Disney’s first standalone Star Wars film, set between Revenge of the Sith and A New Hope, is finally here. Rogue One’s sort-of-prequel status allows it to tie in with other Star Wars stories, from the core series to spinoffs like Rebels, giving eagle-eyed fans plenty to search for throughout the film.

Director Gareth Edwards noted that he had decided to throw a ton of Easter eggs into the film, enough that he decided to limit himself so as not to overdo it. Despite that limitation there’s plenty to see, so we’ve collected some of our favorite winks and nods.

Some moderate-to-major spoilers ahead. Proceed at your own risk.


At the beginning of the film, we watch a young Jyn Erso sprint into her home to hide from Director Krennic who wants to “recruit” her father to help build the Death Star. As she enters the house, she passes a familiar beverage on the countertop: blue milk.

The drink seems to be popular on Star Wars farms: Luke Skywalker slurped it shortly after we first met him in A New Hope. According to Wookiepedia, the drink comes from Banthas.


This isn’t technically an Easter egg, but it’s a neat prop department detail. As Krennic’s Death Troopers search the Erso farm, they come across a toy left behind by Jyn: a toy Stormtrooper.


Shortly after we meet an adult Jyn, we find that she’s held prisoner at an Imperial Labor Camp on the planet Wobani. She’s being transported somewhere along with some other prisoners aboard a HAVw A6 Juggernaut, which was first seen in Revenge of the Sith. The massive armored transport that was used by the Republic Clone army. It appears to have found a new function away from the battlefield.


This is one of those scenes that begged for a ton of tiny references. Some high-profile background characters immediately stood out, like a quick shot of the duo Evazan and Ponda Baba, who end up in Mos Eisley on Tatooine in A New Hope. In the mix, there appears to be an RA-7 droid (which later pops in A New Hope in a Jawa sandcrawler on Tatooine).

A heavy Imperial presence allows for a few other callbacks. In the background of one shot loiter a Viper Probe Droid (originally used in Empire Strikes Back) as well as an AT-ST walker (Return of the Jedi). One of Saw Gerrera’s soldiers is also sporting a Scout Trooper helmet.


Early in the film, we learn that Jedha is a holy ground of sorts for Jedi Knights, rich with Kyber crystals, which Jedi use to power their Lightsabers. Jyn wears one on her necklace, given to her by her mother. The Empire, on the other hand, needs them as a vital component for the Death Star’s superlaser.

While in the Jedha marketplace, we learn that Chirrut Îmwe (Donnie Yen) and Baze Malbus (Jiang Wen) were known as “Guardians of the Whills.” The Whills are a long-standing fixture in Star Wars lore, dating back to before the original Star Wars movies. George Lucas came up with the idea of the Whills in his first screenplay, and it’s been connected to a sort of holy book that chronicles the history of the galaxy.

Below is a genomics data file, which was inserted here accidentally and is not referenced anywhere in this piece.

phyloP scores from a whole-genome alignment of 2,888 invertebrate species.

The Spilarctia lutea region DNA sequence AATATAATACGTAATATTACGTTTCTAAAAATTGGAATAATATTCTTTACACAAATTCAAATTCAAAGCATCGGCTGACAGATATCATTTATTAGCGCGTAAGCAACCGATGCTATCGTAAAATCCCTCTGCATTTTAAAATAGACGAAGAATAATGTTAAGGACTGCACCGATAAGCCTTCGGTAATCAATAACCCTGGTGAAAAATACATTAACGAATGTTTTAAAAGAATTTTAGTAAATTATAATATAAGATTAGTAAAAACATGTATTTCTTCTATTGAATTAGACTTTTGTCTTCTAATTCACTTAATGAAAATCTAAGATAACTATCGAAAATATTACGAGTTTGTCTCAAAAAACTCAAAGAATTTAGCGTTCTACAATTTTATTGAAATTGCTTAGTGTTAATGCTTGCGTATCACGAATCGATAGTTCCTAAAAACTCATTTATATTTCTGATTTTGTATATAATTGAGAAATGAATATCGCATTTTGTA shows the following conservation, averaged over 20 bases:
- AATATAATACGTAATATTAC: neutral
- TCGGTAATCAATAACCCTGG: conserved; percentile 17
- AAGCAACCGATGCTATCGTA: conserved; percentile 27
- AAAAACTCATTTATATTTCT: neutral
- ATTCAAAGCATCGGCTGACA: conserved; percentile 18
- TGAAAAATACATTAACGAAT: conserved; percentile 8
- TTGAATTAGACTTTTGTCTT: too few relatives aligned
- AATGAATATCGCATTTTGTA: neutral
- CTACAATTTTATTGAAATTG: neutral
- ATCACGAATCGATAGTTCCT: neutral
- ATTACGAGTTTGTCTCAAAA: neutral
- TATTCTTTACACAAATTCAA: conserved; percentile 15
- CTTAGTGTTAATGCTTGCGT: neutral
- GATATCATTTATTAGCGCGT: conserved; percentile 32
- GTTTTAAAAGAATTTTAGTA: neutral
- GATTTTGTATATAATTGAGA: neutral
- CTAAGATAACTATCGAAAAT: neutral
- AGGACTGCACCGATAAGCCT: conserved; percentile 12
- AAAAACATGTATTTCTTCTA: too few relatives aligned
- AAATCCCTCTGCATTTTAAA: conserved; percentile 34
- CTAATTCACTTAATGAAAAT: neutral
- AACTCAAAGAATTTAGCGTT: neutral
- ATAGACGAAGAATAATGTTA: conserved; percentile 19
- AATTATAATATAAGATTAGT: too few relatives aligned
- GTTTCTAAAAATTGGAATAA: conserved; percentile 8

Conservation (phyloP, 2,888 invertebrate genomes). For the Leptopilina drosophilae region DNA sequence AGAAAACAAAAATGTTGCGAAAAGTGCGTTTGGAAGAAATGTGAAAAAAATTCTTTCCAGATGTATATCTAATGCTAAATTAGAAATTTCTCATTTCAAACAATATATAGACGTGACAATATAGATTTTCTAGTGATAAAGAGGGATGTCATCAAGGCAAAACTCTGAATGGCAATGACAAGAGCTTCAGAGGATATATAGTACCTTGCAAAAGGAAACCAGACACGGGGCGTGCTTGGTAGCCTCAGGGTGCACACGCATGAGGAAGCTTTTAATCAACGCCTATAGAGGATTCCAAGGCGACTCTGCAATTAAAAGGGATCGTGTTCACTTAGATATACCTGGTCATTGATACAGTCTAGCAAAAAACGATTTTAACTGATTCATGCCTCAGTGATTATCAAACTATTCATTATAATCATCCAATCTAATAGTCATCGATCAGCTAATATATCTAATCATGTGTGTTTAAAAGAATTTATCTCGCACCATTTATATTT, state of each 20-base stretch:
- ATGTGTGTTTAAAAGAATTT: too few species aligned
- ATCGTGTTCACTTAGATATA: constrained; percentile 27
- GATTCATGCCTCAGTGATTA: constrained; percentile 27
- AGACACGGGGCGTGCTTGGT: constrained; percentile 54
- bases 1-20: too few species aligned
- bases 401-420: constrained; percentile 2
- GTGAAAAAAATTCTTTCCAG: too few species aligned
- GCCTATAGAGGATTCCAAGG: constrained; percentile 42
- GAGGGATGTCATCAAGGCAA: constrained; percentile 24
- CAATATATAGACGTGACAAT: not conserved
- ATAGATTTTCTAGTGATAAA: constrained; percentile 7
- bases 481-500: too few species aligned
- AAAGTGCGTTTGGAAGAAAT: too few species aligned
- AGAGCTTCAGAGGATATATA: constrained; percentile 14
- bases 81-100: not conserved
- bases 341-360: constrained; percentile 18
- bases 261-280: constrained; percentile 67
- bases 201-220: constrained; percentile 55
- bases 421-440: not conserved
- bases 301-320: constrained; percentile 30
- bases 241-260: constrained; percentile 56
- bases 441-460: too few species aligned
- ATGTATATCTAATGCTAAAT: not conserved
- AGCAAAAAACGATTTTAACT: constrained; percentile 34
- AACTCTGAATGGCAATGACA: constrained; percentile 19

When Captain Andor and Jyn are captured by Saw Gerrera’s forces on Jedha, they’re brought to his headquarters, where his guerrilla fighters are holed up. What do they do when they’re not harassing imperial shipments? They watch holograms of Twi’lek dancers, a favorite pastime of Jabba the Hutt in Return of the Jedi, and play Dejarik, the board game that we saw Chewie and C-3PO playing in A New Hope (and later saw in The Force Awakens).


One of the earliest elements of the original script for The Empire Strikes Back was an appearance of Darth Vader’s lair, known as Bast Castle. Concept artist Ralph McQuarrie had illustrated the structure, which was later incorporated into other stories in Rebels. A more imposing version of the castle is a minor location in Rogue One. Director Krennic stops by to brag about his work on the Death Star to Vader.


Like the Jedha marketplace, Yavin Base is crowded with references and callbacks to other stories. Set in one of A New Hope’s prominent locations, we see characters like Mon Mothma (the Rebellion’s leader first seen in Return of the Jedi), General Jan Dodonna (seen in A New Hope), and Bail Organa (seen in Revenge of the Sith)

At one point, before Organa leaves after a critical meeting of the Alliance council, he casually refers to an old ally (Obi Wan Kenobi) on Tatooine, with a trusted messenger (Leia Organa). There’s also an appearance from R2-D2 and C-3PO, who have appeared in every Star Wars film to date.

A small callback to Rebels is here for close listeners. Over intercom, someone calls for a General Syndulla, aka Hera Syndulla, from the TV show. There is also a call for one Captain Antilles, the captain of the ill-fated Tantive IV. Hera’s droid Chopper also makes a brief appearance.

As with the Death Star, Yavin Base is littered with familiar hardware: X-Wing fighters, pilots, ground crew, and so forth, which all makes sense, given that the film precedes A New Hope.


Finally, there’s the big final reveal of the film. The rebels steal the plans and get them aboard the Rebellion flagship, only to get cut down by Darth Vader. They get the plans onto the Tantive IV, where a rebel officer hands them off to none other than Princess Leia, just as the ship jumps off to its next destination, Tatooine. The scene also provides some continuity, showing us the familiar uniforms of the Rebel troopers and the hallways of the starship.

Gareth Edwards noted that he made a cameo himself at some point in the film. There’s likely other cameos and nods that we’ll see in the coming months. What else did you spy?




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